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Seasonal changes in the time budget of degus, Octodon degus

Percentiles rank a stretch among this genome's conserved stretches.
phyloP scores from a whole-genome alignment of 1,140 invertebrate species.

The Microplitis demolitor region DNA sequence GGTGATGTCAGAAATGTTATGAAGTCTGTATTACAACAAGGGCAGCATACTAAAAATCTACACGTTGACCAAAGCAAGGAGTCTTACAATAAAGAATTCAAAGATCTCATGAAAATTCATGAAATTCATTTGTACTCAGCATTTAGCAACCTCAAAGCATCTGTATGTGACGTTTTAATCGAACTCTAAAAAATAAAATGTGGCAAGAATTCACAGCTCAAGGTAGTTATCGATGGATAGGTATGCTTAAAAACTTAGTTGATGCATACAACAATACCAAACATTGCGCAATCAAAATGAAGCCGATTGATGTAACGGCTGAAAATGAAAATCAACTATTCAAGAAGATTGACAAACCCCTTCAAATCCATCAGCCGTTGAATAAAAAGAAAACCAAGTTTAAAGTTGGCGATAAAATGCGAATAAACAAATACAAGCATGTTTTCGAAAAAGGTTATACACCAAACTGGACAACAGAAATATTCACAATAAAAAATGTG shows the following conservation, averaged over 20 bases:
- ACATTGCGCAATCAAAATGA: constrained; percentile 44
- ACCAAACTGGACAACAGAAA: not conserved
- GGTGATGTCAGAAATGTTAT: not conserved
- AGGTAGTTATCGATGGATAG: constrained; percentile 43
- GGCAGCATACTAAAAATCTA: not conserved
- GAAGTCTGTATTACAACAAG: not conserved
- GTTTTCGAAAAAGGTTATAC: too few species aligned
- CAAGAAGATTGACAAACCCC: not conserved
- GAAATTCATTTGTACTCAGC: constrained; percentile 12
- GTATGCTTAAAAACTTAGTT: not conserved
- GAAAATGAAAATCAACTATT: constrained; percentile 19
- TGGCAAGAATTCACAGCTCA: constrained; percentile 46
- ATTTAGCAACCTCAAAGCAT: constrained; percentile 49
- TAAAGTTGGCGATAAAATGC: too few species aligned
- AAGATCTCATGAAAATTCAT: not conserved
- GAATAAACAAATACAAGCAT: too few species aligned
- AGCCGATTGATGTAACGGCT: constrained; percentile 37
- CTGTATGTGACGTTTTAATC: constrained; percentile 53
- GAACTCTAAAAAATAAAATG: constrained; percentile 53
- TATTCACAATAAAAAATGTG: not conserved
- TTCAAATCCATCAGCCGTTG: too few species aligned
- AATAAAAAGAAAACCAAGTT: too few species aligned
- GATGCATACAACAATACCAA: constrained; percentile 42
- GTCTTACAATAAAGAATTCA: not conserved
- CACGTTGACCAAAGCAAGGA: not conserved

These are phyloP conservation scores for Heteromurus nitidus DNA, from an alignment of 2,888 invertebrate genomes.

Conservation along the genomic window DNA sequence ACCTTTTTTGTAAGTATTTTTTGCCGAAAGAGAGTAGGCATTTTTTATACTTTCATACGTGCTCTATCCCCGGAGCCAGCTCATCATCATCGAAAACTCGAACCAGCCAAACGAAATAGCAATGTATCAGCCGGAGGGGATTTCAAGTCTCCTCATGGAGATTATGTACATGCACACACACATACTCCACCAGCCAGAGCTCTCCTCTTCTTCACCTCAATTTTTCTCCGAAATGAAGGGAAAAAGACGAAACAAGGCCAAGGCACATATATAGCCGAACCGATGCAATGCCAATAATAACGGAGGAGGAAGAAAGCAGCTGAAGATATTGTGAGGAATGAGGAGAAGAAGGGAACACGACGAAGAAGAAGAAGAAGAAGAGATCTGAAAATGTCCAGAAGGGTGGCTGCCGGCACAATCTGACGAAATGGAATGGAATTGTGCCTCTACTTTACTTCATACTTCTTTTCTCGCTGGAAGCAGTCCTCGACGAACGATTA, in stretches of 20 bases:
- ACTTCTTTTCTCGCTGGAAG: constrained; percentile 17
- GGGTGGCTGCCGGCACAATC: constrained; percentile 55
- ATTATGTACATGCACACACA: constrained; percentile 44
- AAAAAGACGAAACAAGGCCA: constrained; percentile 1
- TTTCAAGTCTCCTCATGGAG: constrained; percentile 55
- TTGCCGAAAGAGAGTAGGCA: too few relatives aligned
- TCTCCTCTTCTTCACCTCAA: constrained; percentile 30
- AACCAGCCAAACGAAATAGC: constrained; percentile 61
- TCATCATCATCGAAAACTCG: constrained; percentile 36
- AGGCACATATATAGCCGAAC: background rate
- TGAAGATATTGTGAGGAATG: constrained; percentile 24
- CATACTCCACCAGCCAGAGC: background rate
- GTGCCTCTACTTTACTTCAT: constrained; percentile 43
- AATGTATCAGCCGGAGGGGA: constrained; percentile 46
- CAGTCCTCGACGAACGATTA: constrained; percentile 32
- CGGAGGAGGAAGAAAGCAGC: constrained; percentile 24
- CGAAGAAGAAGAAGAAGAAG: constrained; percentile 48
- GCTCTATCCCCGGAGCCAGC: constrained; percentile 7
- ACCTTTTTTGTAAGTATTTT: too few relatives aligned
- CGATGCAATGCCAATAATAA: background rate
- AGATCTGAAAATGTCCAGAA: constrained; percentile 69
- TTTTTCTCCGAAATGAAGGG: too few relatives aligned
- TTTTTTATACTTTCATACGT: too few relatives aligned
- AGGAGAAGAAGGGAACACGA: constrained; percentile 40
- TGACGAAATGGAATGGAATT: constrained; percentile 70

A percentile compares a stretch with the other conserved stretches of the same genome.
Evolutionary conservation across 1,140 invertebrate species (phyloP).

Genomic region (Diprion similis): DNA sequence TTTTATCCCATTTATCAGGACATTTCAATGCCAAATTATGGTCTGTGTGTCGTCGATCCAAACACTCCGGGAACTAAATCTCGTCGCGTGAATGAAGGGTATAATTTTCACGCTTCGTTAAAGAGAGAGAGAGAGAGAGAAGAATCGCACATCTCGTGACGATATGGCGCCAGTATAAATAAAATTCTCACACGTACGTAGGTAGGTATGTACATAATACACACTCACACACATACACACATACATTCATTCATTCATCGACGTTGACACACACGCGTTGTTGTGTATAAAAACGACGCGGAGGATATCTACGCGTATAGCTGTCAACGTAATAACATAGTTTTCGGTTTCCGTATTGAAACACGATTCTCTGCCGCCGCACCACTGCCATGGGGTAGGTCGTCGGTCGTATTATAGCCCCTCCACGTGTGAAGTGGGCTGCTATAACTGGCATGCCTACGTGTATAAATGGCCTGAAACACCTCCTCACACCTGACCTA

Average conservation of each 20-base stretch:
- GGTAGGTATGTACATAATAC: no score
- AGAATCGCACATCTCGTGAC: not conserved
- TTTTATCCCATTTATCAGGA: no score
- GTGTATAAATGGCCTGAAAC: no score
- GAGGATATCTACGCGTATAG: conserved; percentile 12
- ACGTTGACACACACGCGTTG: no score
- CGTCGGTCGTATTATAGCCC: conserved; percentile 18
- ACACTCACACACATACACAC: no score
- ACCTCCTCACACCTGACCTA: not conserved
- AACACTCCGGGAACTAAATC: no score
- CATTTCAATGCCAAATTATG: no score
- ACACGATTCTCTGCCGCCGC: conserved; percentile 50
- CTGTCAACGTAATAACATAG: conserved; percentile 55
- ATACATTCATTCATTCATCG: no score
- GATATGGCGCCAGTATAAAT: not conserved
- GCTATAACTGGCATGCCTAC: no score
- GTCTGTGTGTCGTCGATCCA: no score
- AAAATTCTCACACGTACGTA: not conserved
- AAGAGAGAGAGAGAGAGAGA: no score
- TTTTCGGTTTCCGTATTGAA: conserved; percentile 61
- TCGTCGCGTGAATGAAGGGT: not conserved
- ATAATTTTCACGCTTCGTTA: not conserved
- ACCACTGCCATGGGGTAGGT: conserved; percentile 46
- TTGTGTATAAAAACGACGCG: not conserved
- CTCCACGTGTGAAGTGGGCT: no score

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The activity budget of an individual is the allocation of time to all its activities, and is expected to vary in response to both internal and environmental factors that influence its energy acquisition, breeding success, and survival. We recorded seasonal variation in individual and social behaviour of a natural population of degus (Octodon degus), a diurnal, semi-subterranean and social rodent from central Chile. We related changes in degu activity to differences in sex, seasonality (breeding activity, abundance of high quality food), and abundance of degu predators. On average, degus allocated most of their time while active above ground to foraging (46%) and alertness (32%); activities such as resting (8%), locomotor activity (7%), self-grooming (3%), burrow digging (0.2%), dust-bathing (1%), and social interactions (3%) occupied a relatively small percentage of degus' time budget. Time spent in foraging and total vigilance did not vary seasonally, but they were inversely related, reflecting a trade-off. Degus adjusted bipedal vigilance and locomotor activity partially to the presence of predators. Sex interacted with seasonality to influence degu behaviour. Male degus dust-bathed more and were more aggressive toward conspecifics than females during breeding time. We hypothesize that breeding activity is a more important predictor than abundance of high quality food to account for these interactions.


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